Michael Viney’s choice of nature books for Christmas

From the definitive Burren book, to a pine marten celebration and a study of the Liffey

Burnet rose - a flower of the Burren’s ‘unintended garden’. Illustration: Michael Viney

Burnet rose - a flower of the Burren’s ‘unintended garden’. Illustration: Michael Viney

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There was a time when the strange and magical landscape of the Burren attracted just a few roaming naturalists, mostly of the gentlemanly, even clerical, kind. Today, as a star attraction along the Wild Atlantic Way, the Burren’s limestone hills peer over more than 10,000 visitors a year.

As the coastal road at Black Head and Poulsallagh becomes clogged with cars and coaches, and tourists spill into the interior to picnic on its flowery pavements, concern about ecological wear and tear was bound to grow. “The Burren should never become a plaything or be over-promoted in the interests of tourism,” writes David Cabot. “It is the jewel in the ecological crown of Ireland.”

With botanist Roger Goodwillie, Cabot has produced a definitive update to its enchanting, often puzzling, natural history. Published in Collins’ prestigious New Naturalist series, the 464 pages of The Burren come glossily enriched with photographs, mostly by the accomplished Fiona Guinness, but also with a weighty price of £65 (€73). Even as a Christmas present, therefore – and sadly, perhaps, for Irish bookshops – some online discount-hunting may be necessary.

It’s a serious, expert book, but smoothly readable and jargon-free. Both authors bring a long devotion to the Burren. Cabot, now a leading ornithologist, first explored it in company with the great botanist David Webb.

Goodwillie is an authority on the flora of the Burren’s turloughs and fond witness to the “drama of the first autumn rising” as subterranean water swells up to fill the lakes.

Strange mixtures

The uniqueness of the Burren, presenting such strange mixtures among its plants, is chronicled at a crucial time. “An unintentional garden”, it was first grazed by woolly mammoths, giant deer and wild horses and now by cattle driven up from the valleys to relish the limestone’s winter warmth. Great change has arrived not only with tourism, but with progress in sustainable farming pioneered, with EU and government support, by the Burrenbeo Trust.

The remnants of old woodland and dense stretches of mossy hazel scrub sheltered the survival of the pine marten, elsewhere persecuted or poisoned almost to extinction as Irish sheep-farming intensified in the mid-20th century. In Britain, the earlier toll from gamekeepers cleared the marten from England and forced its refuge in the wilder west of Scotland and Wales.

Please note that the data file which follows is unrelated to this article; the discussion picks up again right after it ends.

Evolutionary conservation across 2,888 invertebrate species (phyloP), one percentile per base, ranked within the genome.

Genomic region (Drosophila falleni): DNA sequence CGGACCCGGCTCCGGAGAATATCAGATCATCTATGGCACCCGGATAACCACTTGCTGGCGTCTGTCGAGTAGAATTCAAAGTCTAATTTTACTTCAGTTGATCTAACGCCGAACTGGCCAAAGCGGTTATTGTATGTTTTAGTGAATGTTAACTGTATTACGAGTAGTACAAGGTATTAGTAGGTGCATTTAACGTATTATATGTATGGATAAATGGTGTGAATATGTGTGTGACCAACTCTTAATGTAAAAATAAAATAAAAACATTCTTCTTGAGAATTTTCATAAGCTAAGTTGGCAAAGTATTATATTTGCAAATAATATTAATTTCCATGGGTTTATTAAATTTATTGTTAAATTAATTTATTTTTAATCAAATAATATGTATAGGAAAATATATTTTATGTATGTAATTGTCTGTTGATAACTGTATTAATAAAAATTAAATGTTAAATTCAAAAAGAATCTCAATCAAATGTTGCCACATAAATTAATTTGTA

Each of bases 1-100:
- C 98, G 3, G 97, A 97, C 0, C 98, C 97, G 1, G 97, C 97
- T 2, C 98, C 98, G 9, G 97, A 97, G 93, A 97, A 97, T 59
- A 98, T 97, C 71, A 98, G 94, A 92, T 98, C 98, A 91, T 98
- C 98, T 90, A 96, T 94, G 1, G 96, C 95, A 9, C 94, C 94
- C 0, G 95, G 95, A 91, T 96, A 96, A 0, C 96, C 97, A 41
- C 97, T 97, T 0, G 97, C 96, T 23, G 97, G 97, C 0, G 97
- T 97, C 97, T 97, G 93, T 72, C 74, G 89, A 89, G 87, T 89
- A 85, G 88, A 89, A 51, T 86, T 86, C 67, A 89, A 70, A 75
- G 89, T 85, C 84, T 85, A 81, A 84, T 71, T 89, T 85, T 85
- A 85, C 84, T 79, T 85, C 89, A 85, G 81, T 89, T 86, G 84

It was in the Burren’s Dromore Wood that British pine marten devotee Johnny Birks saw his first Irish one. After working with the Vincent Wildlife Trust to help restore the martens in the UK, he has now produced a much-needed popular book on the species. Pine Martens (Whittet Books) is a lively, engaging and thorough account of Birks’s favourite mammal and its differing habits and fortunes in these islands.

Some of the most significant recent research has come from zoologists in Ireland, such as finding that the spread and predation by the pine marten had reduced the alien grey squirrels in the midlands. A study in Northern Ireland, adds Birks, “suggests that grey squirrels are much more naive than reds when it comes to the scent of pine martens”.

The uplands and valleys of Ireland’s southeast inspired a gifted partnership for Comeragh: Mountain, Coum, River, Rumour (Whimbrel Press). Waterford photographer Paddy Dwan and poet Mark Roper spent five years on this, the third of their books devoted to the character, culture and natural history of the region. In richly textured images and prose, they portray this comparatively unsung upthrust of Munster, glacially sculpted and bathed in an often dramatic light.

In this landscape, Dwan’s moments with birds are also exceptional, from crossbill and buzzard to kestrel and cuckoo. Roper fell into a ravine and broke his neck, but went on to follow the story of the mountains, woven with the local lives of those who know them best.

Vigorous account

Christopher Moriarty knows Dublin’s big river – from its first nascent trickles in the mountains to the last freshwater swirls into the sea. He spent much of his career as a government fishery biologist delving into freshwater ecology, and his early explorations of the Liffey led to a lifelong fascination with the history of its bridges, riverside architecture and urban water supply.The River Liffey: History and Heritage (Collins Press) is successor to Moriarty’s Book of the Liffey, written 37 years ago, and takes vigorous account of a greatly bigger and even thirstier city.

Enjoyment of the capital’s outdoor world has been enriched by fine new parks, and walking and cycling trails that appreciate the river, its inland lakes and wildlife. Their surrounding and intriguing array of historical architecture has become Moriarty’s special hobby, and for Dubliners the book is a treasury of ideas for somewhere new to go this weekend.

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